Homeless in Murray Hill–II

I’m preaching an old sermon this Sunday; it’s entitled, “Street People.” The sermon is about the Good Samaritan parable and how it might be applied to daily life. This message got a fair amount of feedback at the time, and a version was eventually published in the Christian Century magazine.

I rarely repeat sermons, as the context of sermons changes so rapidly that God’s message to a given moment may not apply to a different moment, even a few years later.

But I am curious to see how my early-90’s thoughts stand the test of time today, when we in Manhattan are facing a new flood of street people. Pope Francis recently had some noble words about always engaging in some way with beggars on the street. Many of us (who spend a lot more time navigating popular thoroughfares than the Pope does) may find his advice inadequate.

That said, I am still thinking about the proper Christian response to people on the street. —J. Douglas Ousley

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3 Responses to “Homeless in Murray Hill–II”

  1. Melissa Gordon says:

    I think this is the most important issue of our time and I don’t think will improve with time. I believe the homeless in the NYC of the future will overwhelmingly be from our undocumented population. I believe Pope Francis is leaningtoward , don’t pretend they are not there. I have at least $1.00 a day budgetted to give a homess person, I make sure I look them in the eye and wish them well when I do it. I think that is what Francis means…..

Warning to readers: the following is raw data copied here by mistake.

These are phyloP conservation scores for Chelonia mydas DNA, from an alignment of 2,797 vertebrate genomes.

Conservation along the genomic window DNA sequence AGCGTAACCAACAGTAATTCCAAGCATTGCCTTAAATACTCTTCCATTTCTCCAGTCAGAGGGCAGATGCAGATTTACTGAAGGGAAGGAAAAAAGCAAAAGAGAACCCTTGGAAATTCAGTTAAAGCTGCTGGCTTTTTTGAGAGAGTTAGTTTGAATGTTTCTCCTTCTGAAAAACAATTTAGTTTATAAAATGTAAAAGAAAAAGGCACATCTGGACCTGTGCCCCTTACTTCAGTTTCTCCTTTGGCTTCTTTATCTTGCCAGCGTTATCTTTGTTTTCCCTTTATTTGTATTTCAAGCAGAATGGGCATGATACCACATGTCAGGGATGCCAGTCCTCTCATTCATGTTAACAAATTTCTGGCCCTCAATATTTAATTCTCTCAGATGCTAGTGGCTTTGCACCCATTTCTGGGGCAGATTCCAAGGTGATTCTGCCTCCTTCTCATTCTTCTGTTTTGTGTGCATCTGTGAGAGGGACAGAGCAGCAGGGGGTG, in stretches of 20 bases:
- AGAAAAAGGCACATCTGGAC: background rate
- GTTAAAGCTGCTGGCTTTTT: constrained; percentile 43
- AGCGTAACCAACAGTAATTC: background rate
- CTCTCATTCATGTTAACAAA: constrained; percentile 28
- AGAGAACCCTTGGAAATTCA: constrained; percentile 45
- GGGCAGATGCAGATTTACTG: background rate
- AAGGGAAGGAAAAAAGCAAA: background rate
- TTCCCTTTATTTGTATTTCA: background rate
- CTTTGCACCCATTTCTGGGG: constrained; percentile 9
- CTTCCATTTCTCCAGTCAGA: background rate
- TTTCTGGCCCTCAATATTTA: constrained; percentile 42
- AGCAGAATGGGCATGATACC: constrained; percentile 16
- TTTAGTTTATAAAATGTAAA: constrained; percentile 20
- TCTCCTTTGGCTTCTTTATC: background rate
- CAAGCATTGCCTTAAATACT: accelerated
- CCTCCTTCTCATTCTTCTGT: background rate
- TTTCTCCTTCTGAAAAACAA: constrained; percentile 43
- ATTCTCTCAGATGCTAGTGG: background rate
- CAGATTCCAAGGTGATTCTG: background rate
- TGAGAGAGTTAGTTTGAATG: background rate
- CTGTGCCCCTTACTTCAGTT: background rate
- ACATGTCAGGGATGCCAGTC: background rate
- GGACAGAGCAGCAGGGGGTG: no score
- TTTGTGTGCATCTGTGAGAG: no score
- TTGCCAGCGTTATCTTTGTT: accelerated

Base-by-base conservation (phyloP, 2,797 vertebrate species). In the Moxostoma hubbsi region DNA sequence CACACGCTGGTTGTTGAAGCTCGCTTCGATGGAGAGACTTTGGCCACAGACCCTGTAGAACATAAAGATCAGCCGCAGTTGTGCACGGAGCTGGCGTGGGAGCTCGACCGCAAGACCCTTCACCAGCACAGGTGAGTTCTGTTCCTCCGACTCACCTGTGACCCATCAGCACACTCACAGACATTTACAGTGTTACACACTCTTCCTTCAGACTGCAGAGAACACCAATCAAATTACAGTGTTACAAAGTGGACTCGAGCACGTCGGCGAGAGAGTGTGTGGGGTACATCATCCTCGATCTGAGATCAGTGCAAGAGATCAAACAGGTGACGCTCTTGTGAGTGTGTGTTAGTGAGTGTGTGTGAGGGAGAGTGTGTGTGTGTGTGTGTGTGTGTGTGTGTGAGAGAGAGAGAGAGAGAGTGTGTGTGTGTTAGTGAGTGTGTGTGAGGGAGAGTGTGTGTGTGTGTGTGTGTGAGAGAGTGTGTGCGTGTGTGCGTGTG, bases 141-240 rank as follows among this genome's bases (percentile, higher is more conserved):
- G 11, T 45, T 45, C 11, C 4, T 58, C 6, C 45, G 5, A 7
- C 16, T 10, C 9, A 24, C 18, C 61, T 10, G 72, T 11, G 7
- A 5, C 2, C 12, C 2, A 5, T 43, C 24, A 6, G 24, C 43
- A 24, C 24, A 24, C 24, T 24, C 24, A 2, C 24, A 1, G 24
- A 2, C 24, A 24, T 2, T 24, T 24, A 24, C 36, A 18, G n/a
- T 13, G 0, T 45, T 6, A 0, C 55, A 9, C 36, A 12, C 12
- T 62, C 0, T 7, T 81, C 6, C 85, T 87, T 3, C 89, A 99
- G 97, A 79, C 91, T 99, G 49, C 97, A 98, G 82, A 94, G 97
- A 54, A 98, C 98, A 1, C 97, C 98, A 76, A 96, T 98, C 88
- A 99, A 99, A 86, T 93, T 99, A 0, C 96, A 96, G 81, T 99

2. Ellen Tobey says:

    Hearing your sermon this morning at the 11 am service was thought provoking and timely. As I passed by a very sad young man, homeless and asleep on the corner of 34th and Madison on the way to service this morning I was confronted with the feelings the sermon explored; mainly what should my response be. I saw my own stepson in this young man and I spent the hour of grace at IC contemplating what I should do. Your sermon put forth the exact feelings I struggle with, the guilt of not responding to each person in need. And the frustration of the not really being able to solve to complex human suffering with a quick handout. Thank you Doug for bringing up this difficult topic with insight, grace, and courage to discuss the many facets of the issue of homelessness.

  3. Susan B. Adams says:

    There is a fellow who always stands outside Pret a Mange on 39th Street with a paper cup in his hand, and I always give him at least a dollar. To give to those less fortunate than you is a part of being a caring and responsible human being, especially in a place as big and vast (and, at times, difficult) as Manhattan.

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